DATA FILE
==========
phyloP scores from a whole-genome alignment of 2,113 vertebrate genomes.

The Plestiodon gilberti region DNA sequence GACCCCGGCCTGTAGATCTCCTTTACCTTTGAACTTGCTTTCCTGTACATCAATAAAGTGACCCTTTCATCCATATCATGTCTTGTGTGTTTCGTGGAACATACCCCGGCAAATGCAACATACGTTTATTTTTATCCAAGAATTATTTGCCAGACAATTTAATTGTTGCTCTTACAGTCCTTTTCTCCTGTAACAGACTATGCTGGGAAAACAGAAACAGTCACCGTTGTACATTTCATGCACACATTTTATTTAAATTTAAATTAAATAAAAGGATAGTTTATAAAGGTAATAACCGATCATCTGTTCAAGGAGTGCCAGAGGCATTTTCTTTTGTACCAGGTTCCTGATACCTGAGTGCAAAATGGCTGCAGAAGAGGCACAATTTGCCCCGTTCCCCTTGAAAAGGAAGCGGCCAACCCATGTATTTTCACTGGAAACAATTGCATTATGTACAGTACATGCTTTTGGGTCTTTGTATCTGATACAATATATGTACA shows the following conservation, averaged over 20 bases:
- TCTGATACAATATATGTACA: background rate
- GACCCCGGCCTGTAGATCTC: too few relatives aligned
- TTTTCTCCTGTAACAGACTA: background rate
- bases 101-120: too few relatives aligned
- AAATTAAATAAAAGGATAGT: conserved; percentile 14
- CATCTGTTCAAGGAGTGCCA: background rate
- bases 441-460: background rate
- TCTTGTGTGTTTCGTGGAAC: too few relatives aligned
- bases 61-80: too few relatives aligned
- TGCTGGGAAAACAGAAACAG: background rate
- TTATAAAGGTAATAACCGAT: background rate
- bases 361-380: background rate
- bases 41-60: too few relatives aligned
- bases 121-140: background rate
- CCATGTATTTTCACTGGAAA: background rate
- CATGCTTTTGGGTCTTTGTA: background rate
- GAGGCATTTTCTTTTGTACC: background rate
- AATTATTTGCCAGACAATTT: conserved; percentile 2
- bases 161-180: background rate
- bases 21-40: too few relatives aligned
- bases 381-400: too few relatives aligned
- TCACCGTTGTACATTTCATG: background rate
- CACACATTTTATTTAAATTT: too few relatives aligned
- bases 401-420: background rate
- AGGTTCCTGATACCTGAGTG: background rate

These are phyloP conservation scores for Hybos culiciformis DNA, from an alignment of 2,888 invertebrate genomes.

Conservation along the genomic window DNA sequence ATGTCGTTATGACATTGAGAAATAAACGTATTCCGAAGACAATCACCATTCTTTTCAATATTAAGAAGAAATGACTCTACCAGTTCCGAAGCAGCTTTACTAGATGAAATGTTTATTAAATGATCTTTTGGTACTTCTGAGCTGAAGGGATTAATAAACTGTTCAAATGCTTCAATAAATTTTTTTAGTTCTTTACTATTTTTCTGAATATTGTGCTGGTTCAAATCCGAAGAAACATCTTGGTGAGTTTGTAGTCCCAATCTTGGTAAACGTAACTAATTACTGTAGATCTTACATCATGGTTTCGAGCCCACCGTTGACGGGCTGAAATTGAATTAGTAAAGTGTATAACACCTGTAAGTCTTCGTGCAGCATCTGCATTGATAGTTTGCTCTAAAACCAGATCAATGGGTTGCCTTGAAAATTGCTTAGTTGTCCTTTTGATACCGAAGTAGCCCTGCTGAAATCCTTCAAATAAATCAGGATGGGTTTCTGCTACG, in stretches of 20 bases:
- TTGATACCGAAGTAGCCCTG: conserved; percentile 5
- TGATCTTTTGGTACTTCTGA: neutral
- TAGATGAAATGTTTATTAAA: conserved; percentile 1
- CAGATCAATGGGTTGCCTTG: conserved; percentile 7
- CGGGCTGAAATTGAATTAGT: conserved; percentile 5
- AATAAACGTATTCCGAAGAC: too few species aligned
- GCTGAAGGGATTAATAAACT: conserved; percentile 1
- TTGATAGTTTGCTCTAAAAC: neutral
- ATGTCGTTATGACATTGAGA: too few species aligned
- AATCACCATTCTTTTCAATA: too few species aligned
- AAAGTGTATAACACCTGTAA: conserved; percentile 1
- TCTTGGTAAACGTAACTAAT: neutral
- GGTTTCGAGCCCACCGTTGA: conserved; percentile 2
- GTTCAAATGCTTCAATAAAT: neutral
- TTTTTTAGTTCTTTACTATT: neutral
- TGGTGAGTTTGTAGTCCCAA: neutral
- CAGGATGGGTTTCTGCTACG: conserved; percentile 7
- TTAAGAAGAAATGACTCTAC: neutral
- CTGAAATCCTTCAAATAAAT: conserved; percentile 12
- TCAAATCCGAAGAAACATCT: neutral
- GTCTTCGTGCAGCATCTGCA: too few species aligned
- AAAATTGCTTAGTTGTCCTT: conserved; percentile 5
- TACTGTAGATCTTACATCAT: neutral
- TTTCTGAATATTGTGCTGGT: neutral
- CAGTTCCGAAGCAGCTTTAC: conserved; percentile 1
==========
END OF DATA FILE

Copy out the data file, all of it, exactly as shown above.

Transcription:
phyloP scores from a whole-genome alignment of 2,113 vertebrate genomes.

The Plestiodon gilberti region DNA sequence GACCCCGGCCTGTAGATCTCCTTTACCTTTGAACTTGCTTTCCTGTACATCAATAAAGTGACCCTTTCATCCATATCATGTCTTGTGTGTTTCGTGGAACATACCCCGGCAAATGCAACATACGTTTATTTTTATCCAAGAATTATTTGCCAGACAATTTAATTGTTGCTCTTACAGTCCTTTTCTCCTGTAACAGACTATGCTGGGAAAACAGAAACAGTCACCGTTGTACATTTCATGCACACATTTTATTTAAATTTAAATTAAATAAAAGGATAGTTTATAAAGGTAATAACCGATCATCTGTTCAAGGAGTGCCAGAGGCATTTTCTTTTGTACCAGGTTCCTGATACCTGAGTGCAAAATGGCTGCAGAAGAGGCACAATTTGCCCCGTTCCCCTTGAAAAGGAAGCGGCCAACCCATGTATTTTCACTGGAAACAATTGCATTATGTACAGTACATGCTTTTGGGTCTTTGTATCTGATACAATATATGTACA shows the following conservation, averaged over 20 bases:
- TCTGATACAATATATGTACA: background rate
- GACCCCGGCCTGTAGATCTC: too few relatives aligned
- TTTTCTCCTGTAACAGACTA: background rate
- bases 101-120: too few relatives aligned
- AAATTAAATAAAAGGATAGT: conserved; percentile 14
- CATCTGTTCAAGGAGTGCCA: background rate
- bases 441-460: background rate
- TCTTGTGTGTTTCGTGGAAC: too few relatives aligned
- bases 61-80: too few relatives aligned
- TGCTGGGAAAACAGAAACAG: background rate
- TTATAAAGGTAATAACCGAT: background rate
- bases 361-380: background rate
- bases 41-60: too few relatives aligned
- bases 121-140: background rate
- CCATGTATTTTCACTGGAAA: background rate
- CATGCTTTTGGGTCTTTGTA: background rate
- GAGGCATTTTCTTTTGTACC: background rate
- AATTATTTGCCAGACAATTT: conserved; percentile 2
- bases 161-180: background rate
- bases 21-40: too few relatives aligned
- bases 381-400: too few relatives aligned
- TCACCGTTGTACATTTCATG: background rate
- CACACATTTTATTTAAATTT: too few relatives aligned
- bases 401-420: background rate
- AGGTTCCTGATACCTGAGTG: background rate

These are phyloP conservation scores for Hybos culiciformis DNA, from an alignment of 2,888 invertebrate genomes.

Conservation along the genomic window DNA sequence ATGTCGTTATGACATTGAGAAATAAACGTATTCCGAAGACAATCACCATTCTTTTCAATATTAAGAAGAAATGACTCTACCAGTTCCGAAGCAGCTTTACTAGATGAAATGTTTATTAAATGATCTTTTGGTACTTCTGAGCTGAAGGGATTAATAAACTGTTCAAATGCTTCAATAAATTTTTTTAGTTCTTTACTATTTTTCTGAATATTGTGCTGGTTCAAATCCGAAGAAACATCTTGGTGAGTTTGTAGTCCCAATCTTGGTAAACGTAACTAATTACTGTAGATCTTACATCATGGTTTCGAGCCCACCGTTGACGGGCTGAAATTGAATTAGTAAAGTGTATAACACCTGTAAGTCTTCGTGCAGCATCTGCATTGATAGTTTGCTCTAAAACCAGATCAATGGGTTGCCTTGAAAATTGCTTAGTTGTCCTTTTGATACCGAAGTAGCCCTGCTGAAATCCTTCAAATAAATCAGGATGGGTTTCTGCTACG, in stretches of 20 bases:
- TTGATACCGAAGTAGCCCTG: conserved; percentile 5
- TGATCTTTTGGTACTTCTGA: neutral
- TAGATGAAATGTTTATTAAA: conserved; percentile 1
- CAGATCAATGGGTTGCCTTG: conserved; percentile 7
- CGGGCTGAAATTGAATTAGT: conserved; percentile 5
- AATAAACGTATTCCGAAGAC: too few species aligned
- GCTGAAGGGATTAATAAACT: conserved; percentile 1
- TTGATAGTTTGCTCTAAAAC: neutral
- ATGTCGTTATGACATTGAGA: too few species aligned
- AATCACCATTCTTTTCAATA: too few species aligned
- AAAGTGTATAACACCTGTAA: conserved; percentile 1
- TCTTGGTAAACGTAACTAAT: neutral
- GGTTTCGAGCCCACCGTTGA: conserved; percentile 2
- GTTCAAATGCTTCAATAAAT: neutral
- TTTTTTAGTTCTTTACTATT: neutral
- TGGTGAGTTTGTAGTCCCAA: neutral
- CAGGATGGGTTTCTGCTACG: conserved; percentile 7
- TTAAGAAGAAATGACTCTAC: neutral
- CTGAAATCCTTCAAATAAAT: conserved; percentile 12
- TCAAATCCGAAGAAACATCT: neutral
- GTCTTCGTGCAGCATCTGCA: too few species aligned
- AAAATTGCTTAGTTGTCCTT: conserved; percentile 5
- TACTGTAGATCTTACATCAT: neutral
- TTTCTGAATATTGTGCTGGT: neutral
- CAGTTCCGAAGCAGCTTTAC: conserved; percentile 1